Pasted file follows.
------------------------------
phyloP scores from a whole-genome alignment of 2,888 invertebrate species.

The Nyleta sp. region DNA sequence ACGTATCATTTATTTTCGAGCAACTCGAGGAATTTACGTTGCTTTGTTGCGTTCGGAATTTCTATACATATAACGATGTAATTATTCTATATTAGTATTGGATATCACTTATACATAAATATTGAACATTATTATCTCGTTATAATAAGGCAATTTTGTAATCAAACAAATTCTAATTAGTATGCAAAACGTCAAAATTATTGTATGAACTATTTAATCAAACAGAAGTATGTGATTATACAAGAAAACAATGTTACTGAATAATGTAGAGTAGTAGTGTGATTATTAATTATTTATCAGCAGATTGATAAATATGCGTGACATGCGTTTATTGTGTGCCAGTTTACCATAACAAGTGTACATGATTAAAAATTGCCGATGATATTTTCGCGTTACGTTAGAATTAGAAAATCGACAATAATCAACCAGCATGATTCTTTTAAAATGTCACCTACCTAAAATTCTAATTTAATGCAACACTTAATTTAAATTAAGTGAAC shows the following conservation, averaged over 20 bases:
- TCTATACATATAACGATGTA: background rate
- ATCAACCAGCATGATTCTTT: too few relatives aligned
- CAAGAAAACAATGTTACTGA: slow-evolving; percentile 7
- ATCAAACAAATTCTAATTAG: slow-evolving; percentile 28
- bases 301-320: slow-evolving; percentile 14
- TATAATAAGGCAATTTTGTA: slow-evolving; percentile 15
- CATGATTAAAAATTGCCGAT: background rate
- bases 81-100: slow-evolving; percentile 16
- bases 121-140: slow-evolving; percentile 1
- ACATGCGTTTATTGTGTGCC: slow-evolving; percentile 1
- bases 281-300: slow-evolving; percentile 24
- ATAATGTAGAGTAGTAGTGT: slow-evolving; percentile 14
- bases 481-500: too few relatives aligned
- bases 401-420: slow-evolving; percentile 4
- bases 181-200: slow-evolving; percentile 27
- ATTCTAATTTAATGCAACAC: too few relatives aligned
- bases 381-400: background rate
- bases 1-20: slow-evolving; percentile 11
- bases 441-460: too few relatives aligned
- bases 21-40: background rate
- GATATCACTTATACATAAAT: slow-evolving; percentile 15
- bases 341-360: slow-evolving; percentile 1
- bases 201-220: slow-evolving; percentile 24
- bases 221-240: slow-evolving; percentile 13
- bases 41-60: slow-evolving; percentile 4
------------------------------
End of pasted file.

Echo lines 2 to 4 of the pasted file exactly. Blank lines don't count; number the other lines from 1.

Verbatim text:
The Nyleta sp. region DNA sequence ACGTATCATTTATTTTCGAGCAACTCGAGGAATTTACGTTGCTTTGTTGCGTTCGGAATTTCTATACATATAACGATGTAATTATTCTATATTAGTATTGGATATCACTTATACATAAATATTGAACATTATTATCTCGTTATAATAAGGCAATTTTGTAATCAAACAAATTCTAATTAGTATGCAAAACGTCAAAATTATTGTATGAACTATTTAATCAAACAGAAGTATGTGATTATACAAGAAAACAATGTTACTGAATAATGTAGAGTAGTAGTGTGATTATTAATTATTTATCAGCAGATTGATAAATATGCGTGACATGCGTTTATTGTGTGCCAGTTTACCATAACAAGTGTACATGATTAAAAATTGCCGATGATATTTTCGCGTTACGTTAGAATTAGAAAATCGACAATAATCAACCAGCATGATTCTTTTAAAATGTCACCTACCTAAAATTCTAATTTAATGCAACACTTAATTTAAATTAAGTGAAC shows the following conservation, averaged over 20 bases:
- TCTATACATATAACGATGTA: background rate
- ATCAACCAGCATGATTCTTT: too few relatives aligned